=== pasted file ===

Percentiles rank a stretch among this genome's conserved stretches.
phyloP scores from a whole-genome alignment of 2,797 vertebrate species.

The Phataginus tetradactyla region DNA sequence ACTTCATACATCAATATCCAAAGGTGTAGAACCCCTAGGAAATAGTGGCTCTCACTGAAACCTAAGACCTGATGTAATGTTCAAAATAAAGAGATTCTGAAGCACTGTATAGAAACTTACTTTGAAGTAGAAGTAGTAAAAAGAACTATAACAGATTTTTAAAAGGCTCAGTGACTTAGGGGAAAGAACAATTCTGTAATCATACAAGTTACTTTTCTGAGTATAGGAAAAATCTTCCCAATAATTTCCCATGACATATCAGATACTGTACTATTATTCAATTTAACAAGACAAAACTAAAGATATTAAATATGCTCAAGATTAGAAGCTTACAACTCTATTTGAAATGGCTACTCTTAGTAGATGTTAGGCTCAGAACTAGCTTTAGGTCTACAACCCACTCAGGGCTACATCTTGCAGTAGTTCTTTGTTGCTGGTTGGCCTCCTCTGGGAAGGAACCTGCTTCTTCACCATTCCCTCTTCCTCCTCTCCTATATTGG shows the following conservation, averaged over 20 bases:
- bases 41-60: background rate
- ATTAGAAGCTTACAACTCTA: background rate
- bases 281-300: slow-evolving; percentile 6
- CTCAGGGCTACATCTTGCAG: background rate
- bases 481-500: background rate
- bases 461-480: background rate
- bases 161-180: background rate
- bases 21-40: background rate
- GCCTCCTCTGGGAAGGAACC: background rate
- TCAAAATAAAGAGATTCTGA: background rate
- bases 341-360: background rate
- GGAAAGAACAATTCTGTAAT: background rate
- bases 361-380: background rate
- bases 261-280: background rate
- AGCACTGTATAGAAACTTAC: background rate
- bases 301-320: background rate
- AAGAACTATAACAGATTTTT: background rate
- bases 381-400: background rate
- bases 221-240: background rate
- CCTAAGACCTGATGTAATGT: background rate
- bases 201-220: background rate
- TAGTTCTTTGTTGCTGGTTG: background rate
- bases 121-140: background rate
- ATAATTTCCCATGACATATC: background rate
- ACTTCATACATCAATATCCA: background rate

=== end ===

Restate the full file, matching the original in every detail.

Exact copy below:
Percentiles rank a stretch among this genome's conserved stretches.
phyloP scores from a whole-genome alignment of 2,797 vertebrate species.

The Phataginus tetradactyla region DNA sequence ACTTCATACATCAATATCCAAAGGTGTAGAACCCCTAGGAAATAGTGGCTCTCACTGAAACCTAAGACCTGATGTAATGTTCAAAATAAAGAGATTCTGAAGCACTGTATAGAAACTTACTTTGAAGTAGAAGTAGTAAAAAGAACTATAACAGATTTTTAAAAGGCTCAGTGACTTAGGGGAAAGAACAATTCTGTAATCATACAAGTTACTTTTCTGAGTATAGGAAAAATCTTCCCAATAATTTCCCATGACATATCAGATACTGTACTATTATTCAATTTAACAAGACAAAACTAAAGATATTAAATATGCTCAAGATTAGAAGCTTACAACTCTATTTGAAATGGCTACTCTTAGTAGATGTTAGGCTCAGAACTAGCTTTAGGTCTACAACCCACTCAGGGCTACATCTTGCAGTAGTTCTTTGTTGCTGGTTGGCCTCCTCTGGGAAGGAACCTGCTTCTTCACCATTCCCTCTTCCTCCTCTCCTATATTGG shows the following conservation, averaged over 20 bases:
- bases 41-60: background rate
- ATTAGAAGCTTACAACTCTA: background rate
- bases 281-300: slow-evolving; percentile 6
- CTCAGGGCTACATCTTGCAG: background rate
- bases 481-500: background rate
- bases 461-480: background rate
- bases 161-180: background rate
- bases 21-40: background rate
- GCCTCCTCTGGGAAGGAACC: background rate
- TCAAAATAAAGAGATTCTGA: background rate
- bases 341-360: background rate
- GGAAAGAACAATTCTGTAAT: background rate
- bases 361-380: background rate
- bases 261-280: background rate
- AGCACTGTATAGAAACTTAC: background rate
- bases 301-320: background rate
- AAGAACTATAACAGATTTTT: background rate
- bases 381-400: background rate
- bases 221-240: background rate
- CCTAAGACCTGATGTAATGT: background rate
- bases 201-220: background rate
- TAGTTCTTTGTTGCTGGTTG: background rate
- bases 121-140: background rate
- ATAATTTCCCATGACATATC: background rate
- ACTTCATACATCAATATCCA: background rate